n s. xi. MAY 29, 1915.] NOTES AND QUERIES.
references to examples of the usage in authors of reputation, especially scholars and experts in literary style. Examples from newspapers or light current novels are not wanted, but examples from standard novels would be welcome These, however, should not be taken from the dialogue.
I have found the following : Two in letters of Bishop Francis Paget, printed in Life (Macmillan & Co., 1912), pp. 147, 149, respectively : "Of course one has to work on & on & on .... & it is right that one should have to." " One who knew Browning better that I can claim to." One in ' The Brush- wood Boy,' by Rudyard Kipling (Macmillan <fe Co., 1910), p. 41. "He never dreamed abou 1 ; the regiment as he was popularly supposed to." One in letter by Archbishop Benson, printed in ' Hugh : Memoirs of a Brother ' (Smith & Elder 1915), p. 66 : " How was it your bedmaker had not your room well warmed . . . . ? She ought to have had, and should be spoken to about it i.e., unless you told her not to."
GEORGE COUBTAULD, JTJN.
[This question is treated in the ' N.E.D ,' s. "To," 21. The use is said to be rare before the nineteenth ceutury, and now a frequent colloquialism. The writers quoted for it in the nineteenth century are only Hurrell Froude, Ho wells, and Marion Crawford.]
' REMEDIES AGAINST DISCONTENTMENT,' 1596. I am anxious to see the above book, and should be grateful for any information which might enable me to discover where a copy of it exists.
1. It is referred to by Edward Arber in his ' A Harmony of the Essays, &c., of Francis Bacon,' on pp. ix. and x. of the Prologue, as follows :
"... .a book. . . .for the inspection of which we are indebted to that beneficent friend of this Series, Henry Pyne, Esq. entitled ' Remedies against Discontentment, drawen into several! Discourses from the writinges of auncient Philo- sophers. By Anonymous. London. Printed for Rafe Blower. An. Do. 1596.' It was registered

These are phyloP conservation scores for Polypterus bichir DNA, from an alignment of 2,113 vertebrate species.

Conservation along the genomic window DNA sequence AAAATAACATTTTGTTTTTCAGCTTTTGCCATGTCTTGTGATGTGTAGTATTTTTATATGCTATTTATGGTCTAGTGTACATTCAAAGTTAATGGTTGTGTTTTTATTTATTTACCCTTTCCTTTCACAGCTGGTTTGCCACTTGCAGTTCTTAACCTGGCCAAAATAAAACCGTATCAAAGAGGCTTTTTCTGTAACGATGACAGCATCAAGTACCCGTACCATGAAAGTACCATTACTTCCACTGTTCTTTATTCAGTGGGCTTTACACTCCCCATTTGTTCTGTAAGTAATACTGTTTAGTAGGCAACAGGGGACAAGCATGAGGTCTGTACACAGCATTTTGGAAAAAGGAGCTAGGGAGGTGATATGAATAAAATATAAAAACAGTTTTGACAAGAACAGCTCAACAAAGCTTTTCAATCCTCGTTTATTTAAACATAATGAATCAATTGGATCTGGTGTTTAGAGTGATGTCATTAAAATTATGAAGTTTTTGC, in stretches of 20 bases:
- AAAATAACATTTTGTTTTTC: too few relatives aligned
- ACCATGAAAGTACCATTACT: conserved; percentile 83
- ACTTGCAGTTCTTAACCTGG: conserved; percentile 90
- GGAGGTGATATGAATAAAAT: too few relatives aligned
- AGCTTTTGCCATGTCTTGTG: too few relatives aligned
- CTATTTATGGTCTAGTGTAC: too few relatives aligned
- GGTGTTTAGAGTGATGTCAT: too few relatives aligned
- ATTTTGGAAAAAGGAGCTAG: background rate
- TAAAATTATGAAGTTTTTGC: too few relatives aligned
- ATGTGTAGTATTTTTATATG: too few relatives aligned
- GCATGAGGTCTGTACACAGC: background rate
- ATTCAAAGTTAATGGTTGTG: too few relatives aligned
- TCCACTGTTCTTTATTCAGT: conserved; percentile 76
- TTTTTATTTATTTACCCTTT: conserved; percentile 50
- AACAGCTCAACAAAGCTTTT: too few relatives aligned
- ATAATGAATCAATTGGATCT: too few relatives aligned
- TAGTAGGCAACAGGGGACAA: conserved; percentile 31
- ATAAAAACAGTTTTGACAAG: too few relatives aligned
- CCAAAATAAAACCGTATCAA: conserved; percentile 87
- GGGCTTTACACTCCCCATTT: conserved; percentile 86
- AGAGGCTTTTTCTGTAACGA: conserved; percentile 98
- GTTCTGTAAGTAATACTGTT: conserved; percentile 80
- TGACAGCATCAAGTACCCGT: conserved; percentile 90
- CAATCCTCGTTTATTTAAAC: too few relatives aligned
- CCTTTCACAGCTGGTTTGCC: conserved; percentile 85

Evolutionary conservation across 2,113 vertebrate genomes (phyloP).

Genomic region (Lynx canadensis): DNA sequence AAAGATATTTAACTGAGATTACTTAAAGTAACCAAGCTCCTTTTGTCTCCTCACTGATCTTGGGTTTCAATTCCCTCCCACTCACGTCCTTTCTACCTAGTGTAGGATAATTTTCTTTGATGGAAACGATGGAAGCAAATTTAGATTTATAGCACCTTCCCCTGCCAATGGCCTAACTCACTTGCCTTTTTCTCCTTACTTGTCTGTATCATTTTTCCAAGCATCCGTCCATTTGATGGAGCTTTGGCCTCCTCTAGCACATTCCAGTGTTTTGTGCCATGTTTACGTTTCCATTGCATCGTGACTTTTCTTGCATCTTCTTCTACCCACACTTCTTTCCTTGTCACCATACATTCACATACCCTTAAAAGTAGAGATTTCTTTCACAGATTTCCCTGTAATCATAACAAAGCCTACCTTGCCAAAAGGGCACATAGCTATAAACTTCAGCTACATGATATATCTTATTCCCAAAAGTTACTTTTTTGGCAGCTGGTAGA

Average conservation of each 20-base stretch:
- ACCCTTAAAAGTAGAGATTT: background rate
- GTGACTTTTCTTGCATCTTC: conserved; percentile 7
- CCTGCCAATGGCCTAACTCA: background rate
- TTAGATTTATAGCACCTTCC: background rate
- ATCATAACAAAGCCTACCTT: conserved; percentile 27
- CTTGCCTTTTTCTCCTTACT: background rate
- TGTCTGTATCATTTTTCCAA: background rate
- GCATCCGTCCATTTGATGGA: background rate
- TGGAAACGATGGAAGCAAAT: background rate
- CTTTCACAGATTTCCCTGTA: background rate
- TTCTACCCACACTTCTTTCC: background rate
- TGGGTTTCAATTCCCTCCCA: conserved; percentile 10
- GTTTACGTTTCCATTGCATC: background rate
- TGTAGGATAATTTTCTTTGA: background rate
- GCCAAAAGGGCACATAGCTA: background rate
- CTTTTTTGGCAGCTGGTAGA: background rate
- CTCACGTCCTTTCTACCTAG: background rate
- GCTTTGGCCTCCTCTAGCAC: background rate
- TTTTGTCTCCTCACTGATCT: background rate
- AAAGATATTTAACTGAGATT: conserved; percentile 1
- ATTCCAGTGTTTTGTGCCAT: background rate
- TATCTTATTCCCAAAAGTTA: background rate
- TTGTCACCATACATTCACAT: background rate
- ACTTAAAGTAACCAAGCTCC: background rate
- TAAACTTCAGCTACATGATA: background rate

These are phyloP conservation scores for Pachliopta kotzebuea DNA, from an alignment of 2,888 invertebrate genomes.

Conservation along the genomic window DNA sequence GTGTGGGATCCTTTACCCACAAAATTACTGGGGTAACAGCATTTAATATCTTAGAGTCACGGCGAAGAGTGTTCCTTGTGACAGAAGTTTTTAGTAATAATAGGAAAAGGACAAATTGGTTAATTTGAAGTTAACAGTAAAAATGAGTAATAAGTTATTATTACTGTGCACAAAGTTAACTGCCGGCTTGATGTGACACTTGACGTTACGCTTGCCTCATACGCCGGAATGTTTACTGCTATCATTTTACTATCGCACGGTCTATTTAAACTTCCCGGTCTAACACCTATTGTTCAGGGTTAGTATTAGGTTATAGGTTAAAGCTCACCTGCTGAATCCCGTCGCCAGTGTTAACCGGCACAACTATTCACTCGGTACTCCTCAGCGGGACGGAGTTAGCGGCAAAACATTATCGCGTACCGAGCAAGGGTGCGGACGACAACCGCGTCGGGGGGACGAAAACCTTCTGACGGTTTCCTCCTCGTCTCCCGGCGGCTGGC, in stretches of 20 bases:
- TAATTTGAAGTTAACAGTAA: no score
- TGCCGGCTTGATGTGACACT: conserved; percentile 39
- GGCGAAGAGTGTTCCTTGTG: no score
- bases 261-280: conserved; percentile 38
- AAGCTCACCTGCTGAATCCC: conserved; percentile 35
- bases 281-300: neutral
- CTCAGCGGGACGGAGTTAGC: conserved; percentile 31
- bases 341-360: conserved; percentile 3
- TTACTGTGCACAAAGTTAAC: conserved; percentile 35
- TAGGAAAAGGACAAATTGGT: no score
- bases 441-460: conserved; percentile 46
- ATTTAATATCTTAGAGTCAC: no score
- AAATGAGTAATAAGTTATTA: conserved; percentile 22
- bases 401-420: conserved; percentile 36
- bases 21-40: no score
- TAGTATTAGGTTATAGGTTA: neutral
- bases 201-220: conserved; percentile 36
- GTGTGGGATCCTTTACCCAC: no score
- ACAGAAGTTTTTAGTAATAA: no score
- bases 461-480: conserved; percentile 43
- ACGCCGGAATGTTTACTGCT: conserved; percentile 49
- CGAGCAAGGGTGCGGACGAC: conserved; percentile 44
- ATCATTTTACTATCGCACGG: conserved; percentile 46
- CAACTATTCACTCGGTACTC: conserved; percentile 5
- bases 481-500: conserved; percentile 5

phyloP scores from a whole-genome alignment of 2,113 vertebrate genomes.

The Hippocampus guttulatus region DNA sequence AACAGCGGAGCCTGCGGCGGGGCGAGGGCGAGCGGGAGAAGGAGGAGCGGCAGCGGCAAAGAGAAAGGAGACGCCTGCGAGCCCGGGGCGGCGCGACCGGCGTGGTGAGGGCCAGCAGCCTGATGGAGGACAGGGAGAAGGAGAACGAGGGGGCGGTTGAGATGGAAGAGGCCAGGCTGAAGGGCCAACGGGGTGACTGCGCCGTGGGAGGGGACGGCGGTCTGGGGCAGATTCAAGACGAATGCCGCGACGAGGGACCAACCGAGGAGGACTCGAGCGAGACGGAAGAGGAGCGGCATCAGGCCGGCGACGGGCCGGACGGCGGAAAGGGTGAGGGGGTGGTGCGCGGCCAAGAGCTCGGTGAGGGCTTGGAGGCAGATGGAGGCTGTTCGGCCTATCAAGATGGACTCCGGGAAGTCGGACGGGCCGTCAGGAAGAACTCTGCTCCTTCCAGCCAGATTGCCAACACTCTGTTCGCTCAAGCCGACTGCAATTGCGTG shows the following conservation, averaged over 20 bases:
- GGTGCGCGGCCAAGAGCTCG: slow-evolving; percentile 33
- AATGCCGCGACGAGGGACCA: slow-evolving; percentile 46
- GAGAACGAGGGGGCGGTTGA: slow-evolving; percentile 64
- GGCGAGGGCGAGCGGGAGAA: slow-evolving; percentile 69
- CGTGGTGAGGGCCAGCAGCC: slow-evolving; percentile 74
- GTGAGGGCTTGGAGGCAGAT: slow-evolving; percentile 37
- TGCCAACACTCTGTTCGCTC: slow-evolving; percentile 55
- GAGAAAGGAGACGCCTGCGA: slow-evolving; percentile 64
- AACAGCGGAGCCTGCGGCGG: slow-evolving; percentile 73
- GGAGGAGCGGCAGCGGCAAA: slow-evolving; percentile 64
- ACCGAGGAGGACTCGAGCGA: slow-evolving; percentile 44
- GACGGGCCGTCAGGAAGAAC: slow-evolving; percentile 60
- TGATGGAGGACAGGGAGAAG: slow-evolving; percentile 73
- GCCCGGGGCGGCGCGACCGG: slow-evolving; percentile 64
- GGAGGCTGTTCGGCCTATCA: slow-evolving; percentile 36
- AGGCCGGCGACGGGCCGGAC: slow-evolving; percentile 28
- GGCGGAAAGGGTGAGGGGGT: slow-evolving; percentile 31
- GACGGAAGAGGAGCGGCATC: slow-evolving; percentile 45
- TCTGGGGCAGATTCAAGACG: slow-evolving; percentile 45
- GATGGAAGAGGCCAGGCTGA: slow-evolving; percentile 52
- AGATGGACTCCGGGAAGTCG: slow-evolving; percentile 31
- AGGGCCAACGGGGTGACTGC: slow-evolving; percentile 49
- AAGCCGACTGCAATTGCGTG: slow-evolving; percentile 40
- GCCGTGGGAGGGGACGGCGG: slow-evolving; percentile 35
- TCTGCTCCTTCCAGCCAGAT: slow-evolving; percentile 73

at Stationers' Hall on 2 June, 1596 'The
Discourses conteyned in this Booke are as follows : 1. How wee ought to prepare ourselves against Passions. 2. Of the choice of affaires. 3. Of foresight. 4. Of the vocation of every man. 5. Howe wee ought to rule our life. 6. Of the diversitie of mens actions. 7. Of the choice of friends. 8. Of dissembling. 9. Of Vanitie. 10. Of Prosperitie. 11. A Comparison of our own estate, with the fortune of other men. 12. Of adversitie. 13. Of Sorrowe. 14. Of the affliction of good men. 15. Of other mens faultes. 16. Of iniuries, wrongs, and disgraces. 17. Of pouertie. 18. Of Death.' " .
2. Watt's ' Bibliotheca Britannica ' (123, k) refers to it under its printer's name :
" Blower, Ralph. . . .By him were printed. . . . Remedies against Discontentmet, drawen into severall Discourses, from the writinges of auncient Philosophers. By Anonymous. Lond. 1596. 16mo."
3. Mr. Henry Pyne's library was sold in July, 1886, by Sotheby, Wilkinson & Hodge. Lot No. 996 was bought by Sotheran. This is described in the auctioneers' cata- logue as follows :
" Remedies against Discontentment. By Anon., headlines cut, morocco extra, g.e. Rafe Blower, 1596." GWENDOLEN MUBPHY.
66, Hermon Hill, Snaresbrook, N.E.
CROMWELL'S IRONSIDES. (11 S. xi. 181, 257, 304, 342, 383, 404.)
(d) S. R. GABDINEB ON PBINCE RUPEBT AND LOBD HOPTON.
RALPH, FIBST BABON HOPTON OF STBATTON, with his friend the famous Sir Bevil Gren- vile, inflicted a sanguinary defeat upon the rebels at Stratton, early in 1643. He was a singularly noble gentl^m?n, honoured even by his enemies (se? Waller's touching letter to him in Clarendon, ' State Papers,' vol. ii.) but S. R. Gardiner has endeavoured to cast a slur upon the origin of his peerage. Sir Bevil received a warrant for an earldom after the Cornish army's victory at Strat- ton, and, though he did riot live to receive the formal grant, his daughters were always allowed the rank and precedence of an earl's daughters. Gardiner, after describing a " quarrel " between Prince Rupert and Lord Hertford, over the question whether Hopton was to be governor of Bristol when the town was captured, at the end of July, 1643. states that the quarrel was compromised by Hopton offering " to accept the post to which Hertford had named him, as Lieutenant-Go vernor under the Prince, and [King] Charles, on the transparent pretext of needing Hopton's counsels, carried him to Oxford, and not long afterwards raised him to the peerage."
Not unnaturally, the writer of Hopton's life in the ' D.N.B.' adds that the King wrote to Hopton that
" he intended to testify his acknowledgment of Hopton's services 'by some real testimony ot our favour' (Clarendon MS. 1738, 4, f. 12). Accordingly, on 4 Sept., 1043, Hopton was created a baron by the title of Lord Hopton of Stratton," &c.